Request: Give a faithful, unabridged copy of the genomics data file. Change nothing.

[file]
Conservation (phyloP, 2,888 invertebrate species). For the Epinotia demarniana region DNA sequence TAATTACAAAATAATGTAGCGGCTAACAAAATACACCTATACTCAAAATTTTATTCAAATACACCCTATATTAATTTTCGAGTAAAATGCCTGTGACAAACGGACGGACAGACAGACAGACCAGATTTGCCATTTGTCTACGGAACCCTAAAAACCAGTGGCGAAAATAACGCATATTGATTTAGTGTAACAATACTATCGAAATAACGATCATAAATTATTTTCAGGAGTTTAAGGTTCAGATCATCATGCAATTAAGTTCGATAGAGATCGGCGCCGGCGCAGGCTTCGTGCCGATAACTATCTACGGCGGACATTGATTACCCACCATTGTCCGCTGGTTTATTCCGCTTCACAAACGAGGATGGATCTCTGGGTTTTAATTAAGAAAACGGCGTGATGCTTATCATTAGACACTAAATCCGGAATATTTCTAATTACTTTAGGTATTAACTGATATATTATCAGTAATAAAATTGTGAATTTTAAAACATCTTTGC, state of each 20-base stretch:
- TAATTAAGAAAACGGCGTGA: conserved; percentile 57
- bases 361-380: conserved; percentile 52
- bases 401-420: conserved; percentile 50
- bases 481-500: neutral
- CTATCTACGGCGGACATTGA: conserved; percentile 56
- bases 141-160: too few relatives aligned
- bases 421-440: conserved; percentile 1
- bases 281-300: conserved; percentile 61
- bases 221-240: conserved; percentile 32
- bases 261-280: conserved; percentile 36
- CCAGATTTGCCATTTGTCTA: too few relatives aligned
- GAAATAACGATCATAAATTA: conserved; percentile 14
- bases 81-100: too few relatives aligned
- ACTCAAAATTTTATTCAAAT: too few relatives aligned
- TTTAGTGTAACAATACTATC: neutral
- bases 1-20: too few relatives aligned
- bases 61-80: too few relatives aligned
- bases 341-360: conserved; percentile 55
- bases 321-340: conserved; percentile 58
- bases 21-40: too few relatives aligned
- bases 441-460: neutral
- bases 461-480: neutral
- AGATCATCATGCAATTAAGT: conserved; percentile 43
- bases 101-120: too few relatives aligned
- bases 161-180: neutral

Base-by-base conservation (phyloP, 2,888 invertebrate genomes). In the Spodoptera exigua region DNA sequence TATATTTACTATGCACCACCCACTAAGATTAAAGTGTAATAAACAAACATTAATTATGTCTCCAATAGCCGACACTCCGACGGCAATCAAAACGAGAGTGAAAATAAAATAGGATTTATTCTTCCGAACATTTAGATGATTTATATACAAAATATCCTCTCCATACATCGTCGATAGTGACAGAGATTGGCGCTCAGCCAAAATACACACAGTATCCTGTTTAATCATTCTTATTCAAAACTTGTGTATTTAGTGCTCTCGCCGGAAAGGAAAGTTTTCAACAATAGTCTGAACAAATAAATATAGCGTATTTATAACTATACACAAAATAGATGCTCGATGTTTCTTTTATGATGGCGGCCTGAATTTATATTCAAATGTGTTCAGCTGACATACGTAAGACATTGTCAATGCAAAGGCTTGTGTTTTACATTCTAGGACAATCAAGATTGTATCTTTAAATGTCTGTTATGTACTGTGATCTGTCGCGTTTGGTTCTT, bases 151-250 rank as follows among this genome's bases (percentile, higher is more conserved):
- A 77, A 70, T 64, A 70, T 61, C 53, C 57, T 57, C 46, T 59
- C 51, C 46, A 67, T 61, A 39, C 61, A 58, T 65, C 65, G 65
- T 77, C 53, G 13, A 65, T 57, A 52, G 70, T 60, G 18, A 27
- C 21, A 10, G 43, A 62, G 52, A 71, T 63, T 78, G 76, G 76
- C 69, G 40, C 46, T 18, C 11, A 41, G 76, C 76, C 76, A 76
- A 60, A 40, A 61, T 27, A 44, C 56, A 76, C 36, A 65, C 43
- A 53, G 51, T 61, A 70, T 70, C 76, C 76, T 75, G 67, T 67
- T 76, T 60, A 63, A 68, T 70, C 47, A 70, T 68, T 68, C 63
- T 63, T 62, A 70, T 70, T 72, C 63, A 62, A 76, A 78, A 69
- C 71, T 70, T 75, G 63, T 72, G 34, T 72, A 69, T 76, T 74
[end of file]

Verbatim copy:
Conservation (phyloP, 2,888 invertebrate species). For the Epinotia demarniana region DNA sequence TAATTACAAAATAATGTAGCGGCTAACAAAATACACCTATACTCAAAATTTTATTCAAATACACCCTATATTAATTTTCGAGTAAAATGCCTGTGACAAACGGACGGACAGACAGACAGACCAGATTTGCCATTTGTCTACGGAACCCTAAAAACCAGTGGCGAAAATAACGCATATTGATTTAGTGTAACAATACTATCGAAATAACGATCATAAATTATTTTCAGGAGTTTAAGGTTCAGATCATCATGCAATTAAGTTCGATAGAGATCGGCGCCGGCGCAGGCTTCGTGCCGATAACTATCTACGGCGGACATTGATTACCCACCATTGTCCGCTGGTTTATTCCGCTTCACAAACGAGGATGGATCTCTGGGTTTTAATTAAGAAAACGGCGTGATGCTTATCATTAGACACTAAATCCGGAATATTTCTAATTACTTTAGGTATTAACTGATATATTATCAGTAATAAAATTGTGAATTTTAAAACATCTTTGC, state of each 20-base stretch:
- TAATTAAGAAAACGGCGTGA: conserved; percentile 57
- bases 361-380: conserved; percentile 52
- bases 401-420: conserved; percentile 50
- bases 481-500: neutral
- CTATCTACGGCGGACATTGA: conserved; percentile 56
- bases 141-160: too few relatives aligned
- bases 421-440: conserved; percentile 1
- bases 281-300: conserved; percentile 61
- bases 221-240: conserved; percentile 32
- bases 261-280: conserved; percentile 36
- CCAGATTTGCCATTTGTCTA: too few relatives aligned
- GAAATAACGATCATAAATTA: conserved; percentile 14
- bases 81-100: too few relatives aligned
- ACTCAAAATTTTATTCAAAT: too few relatives aligned
- TTTAGTGTAACAATACTATC: neutral
- bases 1-20: too few relatives aligned
- bases 61-80: too few relatives aligned
- bases 341-360: conserved; percentile 55
- bases 321-340: conserved; percentile 58
- bases 21-40: too few relatives aligned
- bases 441-460: neutral
- bases 461-480: neutral
- AGATCATCATGCAATTAAGT: conserved; percentile 43
- bases 101-120: too few relatives aligned
- bases 161-180: neutral

Base-by-base conservation (phyloP, 2,888 invertebrate genomes). In the Spodoptera exigua region DNA sequence TATATTTACTATGCACCACCCACTAAGATTAAAGTGTAATAAACAAACATTAATTATGTCTCCAATAGCCGACACTCCGACGGCAATCAAAACGAGAGTGAAAATAAAATAGGATTTATTCTTCCGAACATTTAGATGATTTATATACAAAATATCCTCTCCATACATCGTCGATAGTGACAGAGATTGGCGCTCAGCCAAAATACACACAGTATCCTGTTTAATCATTCTTATTCAAAACTTGTGTATTTAGTGCTCTCGCCGGAAAGGAAAGTTTTCAACAATAGTCTGAACAAATAAATATAGCGTATTTATAACTATACACAAAATAGATGCTCGATGTTTCTTTTATGATGGCGGCCTGAATTTATATTCAAATGTGTTCAGCTGACATACGTAAGACATTGTCAATGCAAAGGCTTGTGTTTTACATTCTAGGACAATCAAGATTGTATCTTTAAATGTCTGTTATGTACTGTGATCTGTCGCGTTTGGTTCTT, bases 151-250 rank as follows among this genome's bases (percentile, higher is more conserved):
- A 77, A 70, T 64, A 70, T 61, C 53, C 57, T 57, C 46, T 59
- C 51, C 46, A 67, T 61, A 39, C 61, A 58, T 65, C 65, G 65
- T 77, C 53, G 13, A 65, T 57, A 52, G 70, T 60, G 18, A 27
- C 21, A 10, G 43, A 62, G 52, A 71, T 63, T 78, G 76, G 76
- C 69, G 40, C 46, T 18, C 11, A 41, G 76, C 76, C 76, A 76
- A 60, A 40, A 61, T 27, A 44, C 56, A 76, C 36, A 65, C 43
- A 53, G 51, T 61, A 70, T 70, C 76, C 76, T 75, G 67, T 67
- T 76, T 60, A 63, A 68, T 70, C 47, A 70, T 68, T 68, C 63
- T 63, T 62, A 70, T 70, T 72, C 63, A 62, A 76, A 78, A 69
- C 71, T 70, T 75, G 63, T 72, G 34, T 72, A 69, T 76, T 74